What is Asbestos?
Asbestos is a naturally occurring mineral that is known for its strength, durability and capacity to resist fire and heat. It is located in the mines of various regions in the world. Asbestos was widely used in a variety of commercial and industrial applications and products for much of the 20th century because it was inexpensive to obtain and excellent for heat and fireproofing.
Types of Asbestos
While there are six types of asbestos, only three were most commonly used in construction and the manufacture of products. They are chrysotile, amosite and crocidolite. Actinolite, anthophyllite and tremolite are the other three types of asbestos that exist.
- Chrysotile - Chrysotile was most commonly used in the manufacture of products. It is also known as white asbestos. Insulating and fireproofing were the primary applications where chrysotile was used. A highly versatile material, chrysotile could be woven into cloth to make fire-proof theater curtains and protective clothing. It was also commonly found in cements and automotive products including brake shoes, brake pads and clutches.
- Amosite - Amosite asbestos is also known as brown asbestos. Next to chrysotile asbestos, it was the most commonly used type of asbestos that workers were exposed to. Amosite was typically used as insulation in the construction of buildings and factories as well as in acoustical applications and situations that required anti-condensation materials.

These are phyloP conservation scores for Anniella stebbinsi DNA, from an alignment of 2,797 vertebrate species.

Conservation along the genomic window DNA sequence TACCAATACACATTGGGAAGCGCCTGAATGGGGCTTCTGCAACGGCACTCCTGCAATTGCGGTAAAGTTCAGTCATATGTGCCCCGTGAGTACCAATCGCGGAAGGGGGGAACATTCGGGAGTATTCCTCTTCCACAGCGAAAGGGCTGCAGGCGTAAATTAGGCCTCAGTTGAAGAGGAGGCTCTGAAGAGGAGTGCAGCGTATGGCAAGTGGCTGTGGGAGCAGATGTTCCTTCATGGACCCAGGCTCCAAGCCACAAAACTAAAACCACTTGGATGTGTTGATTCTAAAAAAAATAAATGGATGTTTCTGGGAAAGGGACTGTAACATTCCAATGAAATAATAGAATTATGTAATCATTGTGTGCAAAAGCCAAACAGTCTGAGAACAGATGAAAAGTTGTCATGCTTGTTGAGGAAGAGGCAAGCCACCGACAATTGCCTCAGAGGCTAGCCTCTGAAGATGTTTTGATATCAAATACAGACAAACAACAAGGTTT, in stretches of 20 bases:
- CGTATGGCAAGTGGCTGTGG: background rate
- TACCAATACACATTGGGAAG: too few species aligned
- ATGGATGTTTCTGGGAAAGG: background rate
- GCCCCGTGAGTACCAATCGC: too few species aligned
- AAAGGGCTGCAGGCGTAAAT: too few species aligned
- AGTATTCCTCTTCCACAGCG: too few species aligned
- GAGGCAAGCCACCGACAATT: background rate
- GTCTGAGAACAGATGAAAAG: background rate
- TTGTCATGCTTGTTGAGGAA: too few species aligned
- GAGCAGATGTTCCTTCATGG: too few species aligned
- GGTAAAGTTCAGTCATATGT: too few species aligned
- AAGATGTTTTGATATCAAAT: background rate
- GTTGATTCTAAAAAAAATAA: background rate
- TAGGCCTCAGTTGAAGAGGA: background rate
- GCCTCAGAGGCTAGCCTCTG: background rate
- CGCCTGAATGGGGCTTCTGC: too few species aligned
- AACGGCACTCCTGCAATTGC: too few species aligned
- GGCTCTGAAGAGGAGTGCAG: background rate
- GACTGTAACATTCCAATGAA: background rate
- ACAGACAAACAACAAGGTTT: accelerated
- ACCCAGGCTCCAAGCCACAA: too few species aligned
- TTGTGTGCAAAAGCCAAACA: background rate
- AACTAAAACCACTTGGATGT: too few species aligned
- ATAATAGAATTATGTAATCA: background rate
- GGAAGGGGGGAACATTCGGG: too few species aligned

- Crocidolite - Crocidolite, known as blue asbestos, represents less than 10% of asbestos use in the United States. This is primarily because crocidolite is more brittle than chrysotile and amosite and therefore has a tendency to break more easily. It was most commonly used in the manufacture of yarns and rope lagging and to reinforce plastic materials.
Risks of Asbestos Exposure
Asbestos is a highly hazardous substance. When it is cut or damaged in any way, the tiny, microscopic fibers that characterize this mineral become airborne. Those working in the vicinity of these airborne fibers are then at risk to inhale them. Navy personnel working in poorly ventilated and close quarters on ships were highly susceptible to breathing in airborne fibers. Because the fibers are so tiny in nature, once they enter the lungs or get ingested it is difficult for the body to expel them. If they are not expelled, they lodge in the thin lining that surrounds the major organs of the lungs, heart and/or abdomen which can in turn can result in the development of mesothelioma or other asbestos-related diseases.
History of Asbestos Use
Asbestos has long been used in the manufacture of building materials and textiles. As the industrialized nation continued to develop throughout the 20th century asbestos use widened dramatically. This extremely durable fire-proofing material was broadly used in many commercial and industrial applications. These included pipe and boiler insulation, oil tank lining and the construction of factories and buildings including homes, schools and churches. It was also used to manufacture a large number of asbestos products such as automotive and railroad braking products, floor tiles, wallboard, cement, roof shingles, house siding and more. Perhaps the most notable and dangerous use of asbestos was in shipbuilding and in the construction of shipyards. Virtually every Navy ship built prior to 1980 contained large amounts of asbestos that was especially prevalent in the engine and boiler rooms where fire-proofing is required. As a result, many of our nation's veterans were placed at extreme risk of asbestos exposure while serving their country and a great number of them have developed mesothelioma.